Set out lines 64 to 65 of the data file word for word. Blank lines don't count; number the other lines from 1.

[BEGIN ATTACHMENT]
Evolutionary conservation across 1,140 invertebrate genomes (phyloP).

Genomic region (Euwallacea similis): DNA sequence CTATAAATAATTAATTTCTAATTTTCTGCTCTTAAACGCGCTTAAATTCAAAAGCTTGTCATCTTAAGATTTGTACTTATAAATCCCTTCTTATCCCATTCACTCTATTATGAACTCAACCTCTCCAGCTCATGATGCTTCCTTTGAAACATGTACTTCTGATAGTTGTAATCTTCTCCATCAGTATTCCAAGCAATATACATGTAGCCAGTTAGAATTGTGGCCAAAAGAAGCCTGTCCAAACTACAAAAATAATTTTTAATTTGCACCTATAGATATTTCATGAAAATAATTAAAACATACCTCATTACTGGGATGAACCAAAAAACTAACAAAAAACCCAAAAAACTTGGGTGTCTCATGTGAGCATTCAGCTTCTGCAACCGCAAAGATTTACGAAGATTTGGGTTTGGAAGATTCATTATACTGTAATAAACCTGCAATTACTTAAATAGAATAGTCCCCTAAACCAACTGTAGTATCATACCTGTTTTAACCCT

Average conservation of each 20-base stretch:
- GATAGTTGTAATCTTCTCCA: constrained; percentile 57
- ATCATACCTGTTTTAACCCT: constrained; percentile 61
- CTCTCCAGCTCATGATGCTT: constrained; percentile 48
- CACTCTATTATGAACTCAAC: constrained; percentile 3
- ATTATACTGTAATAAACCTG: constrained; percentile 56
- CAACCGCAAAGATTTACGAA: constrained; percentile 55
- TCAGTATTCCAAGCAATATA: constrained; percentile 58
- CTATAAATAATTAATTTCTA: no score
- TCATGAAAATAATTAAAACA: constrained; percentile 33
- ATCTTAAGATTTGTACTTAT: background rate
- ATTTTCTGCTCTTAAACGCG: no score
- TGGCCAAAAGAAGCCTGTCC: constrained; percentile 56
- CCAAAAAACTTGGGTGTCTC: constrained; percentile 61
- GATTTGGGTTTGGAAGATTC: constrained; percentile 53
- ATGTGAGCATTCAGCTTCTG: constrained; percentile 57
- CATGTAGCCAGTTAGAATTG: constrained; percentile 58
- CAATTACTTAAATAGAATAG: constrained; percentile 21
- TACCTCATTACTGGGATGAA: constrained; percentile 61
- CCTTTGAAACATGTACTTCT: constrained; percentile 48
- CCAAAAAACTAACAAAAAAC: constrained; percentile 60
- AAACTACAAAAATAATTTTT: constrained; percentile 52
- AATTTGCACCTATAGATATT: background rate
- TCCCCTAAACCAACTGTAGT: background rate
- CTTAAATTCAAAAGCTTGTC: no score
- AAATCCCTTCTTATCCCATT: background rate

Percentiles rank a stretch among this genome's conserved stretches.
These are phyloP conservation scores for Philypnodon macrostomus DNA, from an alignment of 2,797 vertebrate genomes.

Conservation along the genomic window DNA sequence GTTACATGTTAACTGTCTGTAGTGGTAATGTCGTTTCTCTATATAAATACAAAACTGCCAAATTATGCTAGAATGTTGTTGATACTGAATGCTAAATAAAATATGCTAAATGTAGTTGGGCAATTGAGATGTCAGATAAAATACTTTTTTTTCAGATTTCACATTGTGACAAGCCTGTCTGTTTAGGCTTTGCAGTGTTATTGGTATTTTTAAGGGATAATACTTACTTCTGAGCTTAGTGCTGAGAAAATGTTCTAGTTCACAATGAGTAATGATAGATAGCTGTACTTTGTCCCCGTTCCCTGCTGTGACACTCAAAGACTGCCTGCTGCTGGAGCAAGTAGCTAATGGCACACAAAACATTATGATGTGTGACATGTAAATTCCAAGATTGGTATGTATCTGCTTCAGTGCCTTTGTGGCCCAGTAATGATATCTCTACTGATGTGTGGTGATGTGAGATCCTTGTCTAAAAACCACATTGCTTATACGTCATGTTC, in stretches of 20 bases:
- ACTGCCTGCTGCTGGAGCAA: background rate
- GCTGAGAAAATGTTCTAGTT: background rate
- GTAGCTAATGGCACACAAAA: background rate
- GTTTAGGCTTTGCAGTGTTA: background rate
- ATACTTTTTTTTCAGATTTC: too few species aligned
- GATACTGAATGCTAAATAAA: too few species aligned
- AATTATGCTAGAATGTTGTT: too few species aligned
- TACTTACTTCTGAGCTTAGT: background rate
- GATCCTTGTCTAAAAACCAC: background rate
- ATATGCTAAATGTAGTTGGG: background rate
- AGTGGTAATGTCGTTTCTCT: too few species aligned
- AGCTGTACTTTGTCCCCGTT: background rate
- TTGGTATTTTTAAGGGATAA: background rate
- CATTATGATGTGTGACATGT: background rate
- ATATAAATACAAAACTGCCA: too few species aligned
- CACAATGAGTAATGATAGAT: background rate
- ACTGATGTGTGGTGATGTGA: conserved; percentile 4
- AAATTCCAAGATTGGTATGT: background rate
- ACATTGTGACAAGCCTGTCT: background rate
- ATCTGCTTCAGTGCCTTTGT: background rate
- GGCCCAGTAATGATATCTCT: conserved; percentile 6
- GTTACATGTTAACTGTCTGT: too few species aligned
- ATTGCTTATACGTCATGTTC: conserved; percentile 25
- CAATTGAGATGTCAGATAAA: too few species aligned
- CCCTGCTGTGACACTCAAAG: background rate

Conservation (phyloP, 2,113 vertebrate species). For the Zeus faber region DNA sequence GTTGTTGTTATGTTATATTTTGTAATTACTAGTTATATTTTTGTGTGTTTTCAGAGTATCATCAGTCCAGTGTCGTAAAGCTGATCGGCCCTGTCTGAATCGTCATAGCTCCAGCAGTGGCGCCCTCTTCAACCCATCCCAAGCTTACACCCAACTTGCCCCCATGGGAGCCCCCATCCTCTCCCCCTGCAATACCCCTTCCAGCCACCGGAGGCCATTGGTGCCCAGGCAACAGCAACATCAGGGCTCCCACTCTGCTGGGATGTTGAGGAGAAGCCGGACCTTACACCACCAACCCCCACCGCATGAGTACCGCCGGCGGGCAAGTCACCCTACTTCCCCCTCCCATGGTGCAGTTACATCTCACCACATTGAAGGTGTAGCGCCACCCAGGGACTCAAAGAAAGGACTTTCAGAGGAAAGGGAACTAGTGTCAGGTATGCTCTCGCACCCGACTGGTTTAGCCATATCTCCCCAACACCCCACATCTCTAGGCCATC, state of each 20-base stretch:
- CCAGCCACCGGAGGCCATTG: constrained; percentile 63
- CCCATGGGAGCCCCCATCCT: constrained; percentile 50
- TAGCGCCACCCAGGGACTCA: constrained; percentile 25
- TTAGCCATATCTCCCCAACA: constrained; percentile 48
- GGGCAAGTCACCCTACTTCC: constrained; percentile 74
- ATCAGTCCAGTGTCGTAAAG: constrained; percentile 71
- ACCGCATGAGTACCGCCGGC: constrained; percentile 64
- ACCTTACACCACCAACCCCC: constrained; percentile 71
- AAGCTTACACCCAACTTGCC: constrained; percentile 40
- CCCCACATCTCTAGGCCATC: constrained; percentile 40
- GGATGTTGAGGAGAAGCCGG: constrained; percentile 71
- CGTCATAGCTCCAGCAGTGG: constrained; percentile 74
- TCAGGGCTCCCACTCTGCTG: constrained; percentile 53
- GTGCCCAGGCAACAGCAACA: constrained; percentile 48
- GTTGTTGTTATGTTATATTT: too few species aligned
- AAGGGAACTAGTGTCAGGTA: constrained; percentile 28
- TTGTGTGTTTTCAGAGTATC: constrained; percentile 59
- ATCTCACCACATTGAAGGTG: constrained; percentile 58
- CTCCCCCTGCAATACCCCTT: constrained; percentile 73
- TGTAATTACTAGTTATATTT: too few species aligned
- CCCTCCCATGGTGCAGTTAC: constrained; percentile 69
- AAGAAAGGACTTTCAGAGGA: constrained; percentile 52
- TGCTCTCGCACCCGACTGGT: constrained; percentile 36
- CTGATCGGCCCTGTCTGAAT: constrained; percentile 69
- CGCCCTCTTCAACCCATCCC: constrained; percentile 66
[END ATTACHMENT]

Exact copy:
- ACCGCATGAGTACCGCCGGC: constrained; percentile 64
- ACCTTACACCACCAACCCCC: constrained; percentile 71